"This pick would obviously hinge on the Patriots' clearing Clayborn medically and being comfortable with the nerve damage and limited range of motion in his right arm/shoulder/neck, but he has the size, strength and pass-rush ability to become a good fit as a rush end/ROLB in Bill Belichick's scheme."
Most intriguing picks
NFC scout: "I gave TE Kyle Rudolph to the Rams at No. 14, maybe a bit high for someone who missed most of the season with a hamstring, but I just believe in the guy. Rudolph has a chance to be an impact player and longtime starter in the league, and I think he could do for St. Louis what Rob Gronkowski did for New England as a rookie.
"I know the Rams have other needs but there is only one tight end in this class who's close to the complete package, and giving second-year QB Sam Bradford another weapon and a security blanket would make some sense."
(Note: this pick made me scratch my head initially given where I rank Rudolph, but the more I thought about it the more I could see the logic and envision it happening.)
AFC scout: "Everyone says the Cowboys need an offensive tackle, and that's true, but they could also have a major hole at the five-technique because of expiring contracts, and taking Da'Quan Bowers at No. 9 is something to think about. Bowers has been tagged as an ideal 4-3 end, but at 280 pounds why couldn't he play end in a 3-4 and be a guy who provides some pass-rush help both from the outside and inside?
"The final medical report on his knee is looming and that could change a lot of things, but if it checks out, getting a guy who may be a top-five talent with the ninth pick would be a good value."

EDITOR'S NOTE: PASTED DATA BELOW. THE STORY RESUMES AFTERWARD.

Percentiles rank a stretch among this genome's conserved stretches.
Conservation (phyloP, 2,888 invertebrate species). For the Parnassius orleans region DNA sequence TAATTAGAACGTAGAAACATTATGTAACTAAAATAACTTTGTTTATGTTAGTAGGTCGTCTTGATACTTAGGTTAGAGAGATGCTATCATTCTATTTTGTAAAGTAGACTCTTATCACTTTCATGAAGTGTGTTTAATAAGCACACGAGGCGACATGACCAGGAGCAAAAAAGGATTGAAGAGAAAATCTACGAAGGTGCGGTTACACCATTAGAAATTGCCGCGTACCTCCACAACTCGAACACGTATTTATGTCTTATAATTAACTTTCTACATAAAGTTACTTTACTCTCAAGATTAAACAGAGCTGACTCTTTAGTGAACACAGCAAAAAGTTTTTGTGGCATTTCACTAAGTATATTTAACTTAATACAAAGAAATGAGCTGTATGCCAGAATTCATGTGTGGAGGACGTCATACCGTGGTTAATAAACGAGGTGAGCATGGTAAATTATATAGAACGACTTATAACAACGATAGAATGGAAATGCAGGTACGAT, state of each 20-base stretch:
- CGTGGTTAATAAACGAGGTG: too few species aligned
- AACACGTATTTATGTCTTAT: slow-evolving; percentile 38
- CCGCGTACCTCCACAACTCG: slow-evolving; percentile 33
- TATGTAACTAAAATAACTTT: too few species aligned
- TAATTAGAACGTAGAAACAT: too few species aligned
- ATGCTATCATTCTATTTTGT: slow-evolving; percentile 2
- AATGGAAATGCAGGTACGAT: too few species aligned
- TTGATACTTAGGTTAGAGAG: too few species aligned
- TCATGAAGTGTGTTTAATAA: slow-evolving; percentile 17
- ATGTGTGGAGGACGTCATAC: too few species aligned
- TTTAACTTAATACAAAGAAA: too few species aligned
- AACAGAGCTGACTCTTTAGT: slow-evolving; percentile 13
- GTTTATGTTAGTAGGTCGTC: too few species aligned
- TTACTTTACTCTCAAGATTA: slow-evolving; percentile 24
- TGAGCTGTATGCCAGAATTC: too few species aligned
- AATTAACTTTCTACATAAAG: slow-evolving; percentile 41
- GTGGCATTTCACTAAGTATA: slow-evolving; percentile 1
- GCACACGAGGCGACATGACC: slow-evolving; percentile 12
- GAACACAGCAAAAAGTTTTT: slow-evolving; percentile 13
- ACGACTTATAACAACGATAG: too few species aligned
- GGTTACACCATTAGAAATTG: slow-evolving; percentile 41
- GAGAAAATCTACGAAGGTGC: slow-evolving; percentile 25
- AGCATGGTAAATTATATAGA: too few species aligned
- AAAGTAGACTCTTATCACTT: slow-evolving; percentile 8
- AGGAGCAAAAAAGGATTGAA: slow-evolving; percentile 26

It's always a helpful exercise to go through the first round with guys in the league. I do it all the time. But this is the first time I've gone through all 32 picks with scouts from different teams simultaneously. It was a good learning exercise for all of us, and the best part was picking for their respective teams. I'll admit it, my blood pressure got ratcheted up a few notches during those two picks.
Aside from those two selections, the toughest for me might have been San Francisco taking CB Prince Amukamara at No. 7.
I've had Peterson projected in that spot recently, but with the Browns ignoring need and taking the best available player one pick before, Amukamara made the most sense to me. The 49ers have bigger needs at quarterback and along the defensive line, but no one available at those positions was worth the pick. Amukamara carries similar value to a few other players at that spot but he does offer an upgrade at a position that is a secondary need.
• Jacksonville at No. 16 feels a little high for DE Ryan Kerrigan, but Jaguars general manager Gene Smith has earned a reputation in recent years for making safe picks, and you know exactly what you're getting from Kerrigan in terms of toughness, technique and effort.
• I was a little surprised to see UCLA OLB Akeem Ayers come off the board so early, but he is a good fit as a potential SAM linebacker for Tampa Bay and would bring even more youth to a defense that upgraded the line with DTs Gerald McCoy and Brian Price in 2010.
• DE Muhammad Wilkerson and DT Corey Liuget both carry grades in the top half of the first round on my board but there were enough questions that both fell into the mid-20s, and while I do believe RB Mark Ingram will slide a bit in the first round, I was surprised to see him available to fill a need when the Patriots went on the clock at No. 28.